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This article is from the Dictionary of North Carolina Biography, 6 volumes, edited by William S. Powell. Copyright ©1979-1996 by the University of North Carolina Press. Used by permission of the publisher. For personal use and not for further distribution. Please submit permission requests for other use directly to the publisher.

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Gales, Weston Raleigh

by Robert N. Elliott, 1986

28 Apr. 1802–23 July 1848

Weston Raleigh Gales, editor, was born in Raleigh, the youngest son of Joseph and Winifred Marshall Gales. He spent his youth in Raleigh where he attended the Raleigh Academy. In 1820, to escape Raleigh's "young men of loose habits," of which he was apparently fond, he was sent by his parents to a private school in Connecticut to prepare for Yale College, and, as his mother wrote, "to acquire steady habits." This was to no avail, for, though he entered Yale in the fall of 1820, he was expelled the following January for engaging in a fistfight with another student. Returning to Raleigh, Weston was taken into business with his father, who had published the Raleigh Register and operated a printing establishment and bookshop since 1799. Here he was trained in the printing trade. In late 1821, Weston became a partner; the Register of 7 December bore the new firm name Gales & Son. He assumed full charge in 1833, when his father retired and moved to Washington, D.C.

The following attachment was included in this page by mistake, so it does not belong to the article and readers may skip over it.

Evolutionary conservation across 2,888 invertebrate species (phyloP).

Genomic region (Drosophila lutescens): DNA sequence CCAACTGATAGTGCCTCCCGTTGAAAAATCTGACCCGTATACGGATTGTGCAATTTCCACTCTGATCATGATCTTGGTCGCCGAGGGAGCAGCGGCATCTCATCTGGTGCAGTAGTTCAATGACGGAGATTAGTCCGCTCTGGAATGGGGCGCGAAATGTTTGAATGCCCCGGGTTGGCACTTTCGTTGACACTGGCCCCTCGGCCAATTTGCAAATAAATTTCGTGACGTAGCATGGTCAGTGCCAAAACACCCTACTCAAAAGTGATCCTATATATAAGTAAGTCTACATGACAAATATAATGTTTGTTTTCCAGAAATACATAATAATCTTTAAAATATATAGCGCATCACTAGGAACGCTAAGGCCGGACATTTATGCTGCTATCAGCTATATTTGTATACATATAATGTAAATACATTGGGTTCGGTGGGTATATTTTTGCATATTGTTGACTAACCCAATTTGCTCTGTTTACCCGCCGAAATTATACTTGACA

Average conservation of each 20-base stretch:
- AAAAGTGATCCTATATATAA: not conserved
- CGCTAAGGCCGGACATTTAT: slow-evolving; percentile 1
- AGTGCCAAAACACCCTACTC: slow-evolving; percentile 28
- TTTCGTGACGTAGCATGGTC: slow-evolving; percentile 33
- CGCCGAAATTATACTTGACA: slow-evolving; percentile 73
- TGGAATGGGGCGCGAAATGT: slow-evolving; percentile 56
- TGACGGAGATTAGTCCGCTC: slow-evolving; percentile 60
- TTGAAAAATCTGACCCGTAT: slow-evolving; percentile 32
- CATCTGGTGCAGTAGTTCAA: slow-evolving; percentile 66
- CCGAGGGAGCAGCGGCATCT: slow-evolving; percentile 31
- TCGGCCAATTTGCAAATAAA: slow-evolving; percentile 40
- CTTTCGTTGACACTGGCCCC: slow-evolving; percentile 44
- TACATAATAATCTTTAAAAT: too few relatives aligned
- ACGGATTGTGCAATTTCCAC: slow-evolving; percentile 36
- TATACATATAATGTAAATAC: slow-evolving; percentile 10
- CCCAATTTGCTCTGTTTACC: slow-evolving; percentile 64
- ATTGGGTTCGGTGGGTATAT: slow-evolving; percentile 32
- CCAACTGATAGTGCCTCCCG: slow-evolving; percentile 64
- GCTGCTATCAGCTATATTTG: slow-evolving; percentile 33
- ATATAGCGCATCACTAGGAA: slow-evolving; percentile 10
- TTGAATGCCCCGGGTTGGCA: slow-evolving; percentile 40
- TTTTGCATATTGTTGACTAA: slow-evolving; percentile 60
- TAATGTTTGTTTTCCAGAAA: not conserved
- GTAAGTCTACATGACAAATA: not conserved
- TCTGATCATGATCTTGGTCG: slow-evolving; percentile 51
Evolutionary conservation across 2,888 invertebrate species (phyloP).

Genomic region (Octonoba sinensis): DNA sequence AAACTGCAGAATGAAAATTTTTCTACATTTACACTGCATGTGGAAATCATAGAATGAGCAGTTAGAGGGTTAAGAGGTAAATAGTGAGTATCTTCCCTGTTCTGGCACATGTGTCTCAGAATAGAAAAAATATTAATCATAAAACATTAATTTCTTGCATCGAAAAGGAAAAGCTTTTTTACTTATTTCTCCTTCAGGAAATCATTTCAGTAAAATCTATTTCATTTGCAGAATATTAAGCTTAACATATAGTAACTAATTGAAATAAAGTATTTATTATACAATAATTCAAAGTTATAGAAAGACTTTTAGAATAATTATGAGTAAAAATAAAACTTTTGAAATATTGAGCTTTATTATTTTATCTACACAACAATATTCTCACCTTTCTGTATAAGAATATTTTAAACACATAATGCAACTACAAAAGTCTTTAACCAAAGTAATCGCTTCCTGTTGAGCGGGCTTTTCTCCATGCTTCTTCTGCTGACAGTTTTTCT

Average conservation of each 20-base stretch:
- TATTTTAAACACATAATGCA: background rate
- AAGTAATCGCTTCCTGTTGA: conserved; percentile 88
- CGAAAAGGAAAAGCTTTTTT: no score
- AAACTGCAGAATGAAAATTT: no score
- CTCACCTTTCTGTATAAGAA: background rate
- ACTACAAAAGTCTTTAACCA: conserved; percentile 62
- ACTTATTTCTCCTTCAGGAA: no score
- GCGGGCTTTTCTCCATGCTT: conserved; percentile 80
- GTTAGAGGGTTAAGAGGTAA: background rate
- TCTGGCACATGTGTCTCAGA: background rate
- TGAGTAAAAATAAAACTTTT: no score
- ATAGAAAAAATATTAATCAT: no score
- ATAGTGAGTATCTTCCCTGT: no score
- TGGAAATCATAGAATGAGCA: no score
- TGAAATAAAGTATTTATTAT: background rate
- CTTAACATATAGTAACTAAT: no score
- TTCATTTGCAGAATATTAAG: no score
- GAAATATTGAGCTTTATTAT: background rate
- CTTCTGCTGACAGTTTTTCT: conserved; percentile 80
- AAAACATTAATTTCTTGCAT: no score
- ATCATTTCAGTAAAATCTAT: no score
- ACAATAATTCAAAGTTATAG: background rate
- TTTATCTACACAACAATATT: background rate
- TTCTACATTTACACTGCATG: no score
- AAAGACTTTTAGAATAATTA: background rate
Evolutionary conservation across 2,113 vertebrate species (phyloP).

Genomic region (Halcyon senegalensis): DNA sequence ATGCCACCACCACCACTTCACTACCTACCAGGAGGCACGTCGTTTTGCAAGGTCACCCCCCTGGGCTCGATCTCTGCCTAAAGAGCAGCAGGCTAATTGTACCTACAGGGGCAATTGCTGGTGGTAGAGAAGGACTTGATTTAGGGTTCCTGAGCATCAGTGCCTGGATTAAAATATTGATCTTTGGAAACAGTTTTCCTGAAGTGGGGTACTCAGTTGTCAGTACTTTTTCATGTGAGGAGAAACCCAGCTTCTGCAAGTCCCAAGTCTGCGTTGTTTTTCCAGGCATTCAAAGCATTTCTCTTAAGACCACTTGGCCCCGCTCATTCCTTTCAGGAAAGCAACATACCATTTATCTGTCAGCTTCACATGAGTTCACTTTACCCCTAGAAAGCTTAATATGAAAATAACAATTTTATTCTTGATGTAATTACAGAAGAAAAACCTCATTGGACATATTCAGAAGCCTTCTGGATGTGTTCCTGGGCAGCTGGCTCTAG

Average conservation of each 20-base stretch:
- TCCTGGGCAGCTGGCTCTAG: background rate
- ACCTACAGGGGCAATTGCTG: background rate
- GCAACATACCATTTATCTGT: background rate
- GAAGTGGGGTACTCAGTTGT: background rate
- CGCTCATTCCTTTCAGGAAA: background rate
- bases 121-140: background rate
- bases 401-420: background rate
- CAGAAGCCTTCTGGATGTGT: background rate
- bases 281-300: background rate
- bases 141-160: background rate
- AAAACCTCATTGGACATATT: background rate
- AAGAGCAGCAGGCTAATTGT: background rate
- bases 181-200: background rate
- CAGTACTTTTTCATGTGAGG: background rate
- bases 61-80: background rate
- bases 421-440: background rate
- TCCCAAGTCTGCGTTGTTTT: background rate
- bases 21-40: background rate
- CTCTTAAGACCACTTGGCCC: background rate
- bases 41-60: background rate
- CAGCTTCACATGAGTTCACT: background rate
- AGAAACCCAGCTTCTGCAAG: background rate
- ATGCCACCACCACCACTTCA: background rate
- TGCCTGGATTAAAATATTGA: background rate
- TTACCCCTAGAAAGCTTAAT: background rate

On 21 Apr. 1825, Gales married Love S. Freeman. She died on 24 Jan. 1842 after a long illness. On 8 Jan. 1844, he married Mary Spies of New York City. Four years later, when returning from a vacation at Old Point Comfort, Va., Gales collapsed and died in Petersburg, Va. He was succeeded as editor of the Register by his son Seaton, who had just graduated from The University of North Carolina.

Weston Gales was conscious of the service that a newspaper owes to the community. He believed that to a great extent "the language of the newspaper was the public conversation of the country." Especially was he opposed to the publicity given crime. In his view if less notoriety were given news of this kind and if public executions and punishments were abolished, the crime rate would be greatly reduced. In 1843, Weston Gales was chosen mayor of Raleigh, a post his father had held for many years. Two years later he was elected to represent Wake County in the state legislature. His death was a shock to the people of Raleigh. He was buried in the City Cemetery.


Robert N. Elliott, Jr., The Raleigh Register, 1799–1863 (1955).

Joseph and Winifred Gales, Reminiscences (Southern Historical Collection, University of North Carolina, Chapel Hill).

Gales Papers (North Carolina State Archives, Raleigh).

Tribute to Weston R. Gales (North Carolina Collection, University of North Carolina, Chapel Hill).

Additional Resources:

Briggs, Willis G. "Joseph Gales, Editor of Raleigh's First Newspaper." The North Carolina Booklet 8, no. 2 (October 1907). 125. (accessed August 12, 2013).

"Gales Family." N.C. Highway Historical Marker H-99, N.C. Office of Archives & History. (accessed August 12, 2013).

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